Monday, February 2, 2015

Assessment of insurance claims receivable

Audit client may encountered/ experienced certain incidents for which the company (i.e. audit client) has purchase insurance previously. The audit client has recorded a insurance claims receivable to cover the expense that has been incurred.

For instance, the employee of the company may suffer minor injury and got hospitalized for a period of 1 day. The hospital bill has been paid by the Company, who then claim the fee incurred under Company's insurance. The accounting entries recorded are as follows:

Dr. Insurance claims receivable
Cr. Cash

The insurance claims receivable represents the full amount of fee the Company had paid and intend to claim back from insurance. The question is whether if the incident is fully covered by the insurance. Management of the audit client or in-charge is responsible to go through the insurance purchased and determine:
- if the incident falls within the insurance coverage of the insurance purchased;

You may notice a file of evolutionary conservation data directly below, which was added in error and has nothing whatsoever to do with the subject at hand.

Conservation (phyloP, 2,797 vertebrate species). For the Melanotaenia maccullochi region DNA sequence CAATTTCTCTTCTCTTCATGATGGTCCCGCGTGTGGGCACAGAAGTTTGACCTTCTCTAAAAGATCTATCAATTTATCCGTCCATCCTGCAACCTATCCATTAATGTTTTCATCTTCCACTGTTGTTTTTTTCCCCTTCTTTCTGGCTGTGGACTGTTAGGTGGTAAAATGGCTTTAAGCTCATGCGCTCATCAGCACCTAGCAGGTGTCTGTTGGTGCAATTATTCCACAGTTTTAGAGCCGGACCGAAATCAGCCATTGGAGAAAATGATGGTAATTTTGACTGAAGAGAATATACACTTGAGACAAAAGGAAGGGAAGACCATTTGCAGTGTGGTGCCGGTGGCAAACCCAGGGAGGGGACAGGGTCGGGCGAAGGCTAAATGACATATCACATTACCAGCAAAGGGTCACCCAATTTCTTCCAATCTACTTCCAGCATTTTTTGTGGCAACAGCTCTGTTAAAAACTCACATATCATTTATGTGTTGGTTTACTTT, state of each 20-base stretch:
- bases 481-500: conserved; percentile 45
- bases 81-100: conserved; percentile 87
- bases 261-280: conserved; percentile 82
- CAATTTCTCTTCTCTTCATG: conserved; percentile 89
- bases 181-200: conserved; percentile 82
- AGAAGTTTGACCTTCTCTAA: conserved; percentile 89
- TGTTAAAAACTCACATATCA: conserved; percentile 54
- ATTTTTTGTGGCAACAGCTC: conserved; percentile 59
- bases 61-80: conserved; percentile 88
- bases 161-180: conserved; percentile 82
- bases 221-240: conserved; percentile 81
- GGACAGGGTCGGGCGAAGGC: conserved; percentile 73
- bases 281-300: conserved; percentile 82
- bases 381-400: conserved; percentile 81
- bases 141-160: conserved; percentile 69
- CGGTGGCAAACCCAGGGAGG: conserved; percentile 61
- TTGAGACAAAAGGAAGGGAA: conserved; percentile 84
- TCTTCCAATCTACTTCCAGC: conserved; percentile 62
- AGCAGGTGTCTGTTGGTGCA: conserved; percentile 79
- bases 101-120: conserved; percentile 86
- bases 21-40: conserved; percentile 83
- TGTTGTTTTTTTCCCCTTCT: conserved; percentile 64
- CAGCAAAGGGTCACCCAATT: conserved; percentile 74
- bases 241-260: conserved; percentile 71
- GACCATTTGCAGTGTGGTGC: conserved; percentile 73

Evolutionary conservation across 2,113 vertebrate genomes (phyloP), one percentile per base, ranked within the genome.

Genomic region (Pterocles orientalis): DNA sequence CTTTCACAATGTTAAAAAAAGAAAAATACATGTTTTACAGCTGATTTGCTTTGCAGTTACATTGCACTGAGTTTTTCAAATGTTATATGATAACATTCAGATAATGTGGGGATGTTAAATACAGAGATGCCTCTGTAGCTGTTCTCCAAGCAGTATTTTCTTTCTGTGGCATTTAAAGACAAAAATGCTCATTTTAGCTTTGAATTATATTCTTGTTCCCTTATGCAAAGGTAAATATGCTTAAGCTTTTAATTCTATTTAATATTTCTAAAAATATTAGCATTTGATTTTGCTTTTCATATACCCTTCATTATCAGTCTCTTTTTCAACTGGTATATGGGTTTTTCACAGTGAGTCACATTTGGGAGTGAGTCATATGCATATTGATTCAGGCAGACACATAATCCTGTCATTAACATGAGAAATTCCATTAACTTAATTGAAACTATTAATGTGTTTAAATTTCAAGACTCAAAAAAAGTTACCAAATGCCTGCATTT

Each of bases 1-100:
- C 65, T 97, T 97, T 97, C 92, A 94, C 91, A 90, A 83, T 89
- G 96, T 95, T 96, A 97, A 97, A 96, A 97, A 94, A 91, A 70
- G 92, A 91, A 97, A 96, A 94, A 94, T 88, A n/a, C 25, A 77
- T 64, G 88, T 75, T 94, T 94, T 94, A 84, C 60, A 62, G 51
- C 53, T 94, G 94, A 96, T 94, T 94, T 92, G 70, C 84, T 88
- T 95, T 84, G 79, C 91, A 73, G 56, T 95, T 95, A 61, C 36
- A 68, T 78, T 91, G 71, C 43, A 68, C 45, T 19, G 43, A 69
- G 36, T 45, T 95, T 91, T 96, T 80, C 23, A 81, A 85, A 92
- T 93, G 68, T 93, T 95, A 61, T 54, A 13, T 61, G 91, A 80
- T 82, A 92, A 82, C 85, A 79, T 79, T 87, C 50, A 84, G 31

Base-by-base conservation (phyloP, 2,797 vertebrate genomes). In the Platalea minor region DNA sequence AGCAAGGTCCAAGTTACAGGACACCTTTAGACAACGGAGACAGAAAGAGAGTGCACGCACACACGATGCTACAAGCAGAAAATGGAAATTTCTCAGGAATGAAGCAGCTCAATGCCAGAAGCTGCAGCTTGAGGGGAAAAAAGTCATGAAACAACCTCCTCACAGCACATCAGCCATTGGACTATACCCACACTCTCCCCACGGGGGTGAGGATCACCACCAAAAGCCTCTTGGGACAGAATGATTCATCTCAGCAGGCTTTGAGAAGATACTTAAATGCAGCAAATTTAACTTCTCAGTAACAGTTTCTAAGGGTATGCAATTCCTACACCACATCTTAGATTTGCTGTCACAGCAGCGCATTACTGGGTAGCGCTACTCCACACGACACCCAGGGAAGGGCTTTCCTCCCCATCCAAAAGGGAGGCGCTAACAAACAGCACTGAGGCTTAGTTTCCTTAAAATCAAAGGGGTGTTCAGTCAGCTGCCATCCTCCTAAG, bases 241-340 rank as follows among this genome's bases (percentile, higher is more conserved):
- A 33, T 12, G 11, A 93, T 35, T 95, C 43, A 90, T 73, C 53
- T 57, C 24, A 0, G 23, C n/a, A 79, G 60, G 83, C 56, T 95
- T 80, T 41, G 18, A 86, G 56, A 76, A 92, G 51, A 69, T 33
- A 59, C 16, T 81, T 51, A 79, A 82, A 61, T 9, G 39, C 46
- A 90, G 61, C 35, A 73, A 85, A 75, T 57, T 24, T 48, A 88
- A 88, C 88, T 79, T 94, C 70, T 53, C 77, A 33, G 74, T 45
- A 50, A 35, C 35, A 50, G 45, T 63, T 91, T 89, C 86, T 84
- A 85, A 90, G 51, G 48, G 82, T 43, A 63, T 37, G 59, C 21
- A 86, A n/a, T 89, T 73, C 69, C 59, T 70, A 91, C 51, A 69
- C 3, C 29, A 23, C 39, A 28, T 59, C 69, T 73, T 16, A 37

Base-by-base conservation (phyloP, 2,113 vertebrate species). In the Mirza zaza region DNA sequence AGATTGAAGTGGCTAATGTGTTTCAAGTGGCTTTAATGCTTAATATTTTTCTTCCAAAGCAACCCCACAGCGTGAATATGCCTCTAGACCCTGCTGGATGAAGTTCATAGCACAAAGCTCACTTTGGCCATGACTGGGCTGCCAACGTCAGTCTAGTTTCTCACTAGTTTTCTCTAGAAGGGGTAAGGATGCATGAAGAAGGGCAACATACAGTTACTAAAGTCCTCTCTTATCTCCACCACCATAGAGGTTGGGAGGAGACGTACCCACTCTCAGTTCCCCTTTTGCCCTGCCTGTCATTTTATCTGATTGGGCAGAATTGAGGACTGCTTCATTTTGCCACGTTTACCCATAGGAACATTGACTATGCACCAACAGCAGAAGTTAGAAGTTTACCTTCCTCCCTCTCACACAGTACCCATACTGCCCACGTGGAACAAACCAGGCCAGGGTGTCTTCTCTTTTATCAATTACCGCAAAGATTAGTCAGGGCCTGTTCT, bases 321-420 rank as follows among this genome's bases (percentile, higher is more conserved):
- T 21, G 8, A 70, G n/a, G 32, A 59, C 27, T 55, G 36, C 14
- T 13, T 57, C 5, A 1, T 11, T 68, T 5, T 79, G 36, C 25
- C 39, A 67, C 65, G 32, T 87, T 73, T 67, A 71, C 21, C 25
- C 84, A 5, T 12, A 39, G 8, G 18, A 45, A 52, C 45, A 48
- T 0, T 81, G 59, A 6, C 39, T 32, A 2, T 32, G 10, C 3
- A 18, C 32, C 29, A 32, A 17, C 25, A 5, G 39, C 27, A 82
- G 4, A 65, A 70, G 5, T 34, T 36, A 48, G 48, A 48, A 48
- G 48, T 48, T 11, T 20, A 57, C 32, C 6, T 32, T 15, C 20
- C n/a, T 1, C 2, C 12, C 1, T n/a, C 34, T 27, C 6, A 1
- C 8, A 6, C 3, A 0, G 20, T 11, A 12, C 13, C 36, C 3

- if there's any cap on the claim amount

Management is required to evaluate this incident against the insurance policy. In addition, management may consider to discuss with the insurance agent on the likelihood of claiming insurance and the quantum as the insurance agent may have more in-depth industry experience / knowledge on this matter.

If the insurance claims receivable recorded by audit client is not likely to be fully recovered - management is required to estimate the receivable amount ( by reviewing historical trend or talking to insurance agent) and charge the remaining unrecoverable amount to profit or loss.

As claiming insurance may be a lengthy process - hence, do expect relatively long lead time.

1 comment:

Anonymous said...

The money paid for the hospital visit would be expensed as incurred and the insurance recovery would only be recognised once the insurer has accepted liability or if they haven't yet, and thus it is contingent on their acceptance, then the asset would only be recognised if the receipt is virtually certain (ias 37), which is a fairly high hurdle. Whether the amounts are netted in the P&L is a separate question.